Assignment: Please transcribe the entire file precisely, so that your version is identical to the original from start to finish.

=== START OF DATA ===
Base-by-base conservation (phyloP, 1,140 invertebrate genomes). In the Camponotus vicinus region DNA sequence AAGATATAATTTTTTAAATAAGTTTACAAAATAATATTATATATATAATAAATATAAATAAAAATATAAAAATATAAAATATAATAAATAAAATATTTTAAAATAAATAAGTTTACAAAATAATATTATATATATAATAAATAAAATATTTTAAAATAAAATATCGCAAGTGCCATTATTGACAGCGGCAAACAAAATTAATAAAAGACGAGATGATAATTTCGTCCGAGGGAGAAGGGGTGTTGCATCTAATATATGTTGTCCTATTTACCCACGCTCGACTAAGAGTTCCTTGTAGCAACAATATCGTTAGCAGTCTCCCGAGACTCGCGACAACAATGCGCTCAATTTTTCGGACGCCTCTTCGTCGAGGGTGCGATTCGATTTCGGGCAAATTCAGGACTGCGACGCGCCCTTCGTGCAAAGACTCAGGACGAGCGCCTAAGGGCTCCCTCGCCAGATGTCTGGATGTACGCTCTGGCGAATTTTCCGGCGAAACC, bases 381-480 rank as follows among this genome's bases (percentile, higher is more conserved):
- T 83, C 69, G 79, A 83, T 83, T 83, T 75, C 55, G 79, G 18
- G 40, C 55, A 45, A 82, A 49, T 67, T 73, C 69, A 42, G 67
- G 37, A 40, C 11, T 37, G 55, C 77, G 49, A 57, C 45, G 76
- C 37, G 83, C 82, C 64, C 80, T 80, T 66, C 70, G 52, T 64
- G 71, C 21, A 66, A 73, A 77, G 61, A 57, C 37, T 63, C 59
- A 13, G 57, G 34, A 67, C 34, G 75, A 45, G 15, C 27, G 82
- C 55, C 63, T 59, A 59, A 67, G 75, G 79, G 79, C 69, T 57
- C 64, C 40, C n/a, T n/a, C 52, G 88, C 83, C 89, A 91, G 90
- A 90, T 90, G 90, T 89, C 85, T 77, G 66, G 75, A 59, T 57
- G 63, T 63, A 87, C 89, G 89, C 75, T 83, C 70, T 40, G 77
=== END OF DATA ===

Base-by-base conservation (phyloP, 1,140 invertebrate genomes). In the Camponotus vicinus region DNA sequence AAGATATAATTTTTTAAATAAGTTTACAAAATAATATTATATATATAATAAATATAAATAAAAATATAAAAATATAAAATATAATAAATAAAATATTTTAAAATAAATAAGTTTACAAAATAATATTATATATATAATAAATAAAATATTTTAAAATAAAATATCGCAAGTGCCATTATTGACAGCGGCAAACAAAATTAATAAAAGACGAGATGATAATTTCGTCCGAGGGAGAAGGGGTGTTGCATCTAATATATGTTGTCCTATTTACCCACGCTCGACTAAGAGTTCCTTGTAGCAACAATATCGTTAGCAGTCTCCCGAGACTCGCGACAACAATGCGCTCAATTTTTCGGACGCCTCTTCGTCGAGGGTGCGATTCGATTTCGGGCAAATTCAGGACTGCGACGCGCCCTTCGTGCAAAGACTCAGGACGAGCGCCTAAGGGCTCCCTCGCCAGATGTCTGGATGTACGCTCTGGCGAATTTTCCGGCGAAACC, bases 381-480 rank as follows among this genome's bases (percentile, higher is more conserved):
- T 83, C 69, G 79, A 83, T 83, T 83, T 75, C 55, G 79, G 18
- G 40, C 55, A 45, A 82, A 49, T 67, T 73, C 69, A 42, G 67
- G 37, A 40, C 11, T 37, G 55, C 77, G 49, A 57, C 45, G 76
- C 37, G 83, C 82, C 64, C 80, T 80, T 66, C 70, G 52, T 64
- G 71, C 21, A 66, A 73, A 77, G 61, A 57, C 37, T 63, C 59
- A 13, G 57, G 34, A 67, C 34, G 75, A 45, G 15, C 27, G 82
- C 55, C 63, T 59, A 59, A 67, G 75, G 79, G 79, C 69, T 57
- C 64, C 40, C n/a, T n/a, C 52, G 88, C 83, C 89, A 91, G 90
- A 90, T 90, G 90, T 89, C 85, T 77, G 66, G 75, A 59, T 57
- G 63, T 63, A 87, C 89, G 89, C 75, T 83, C 70, T 40, G 77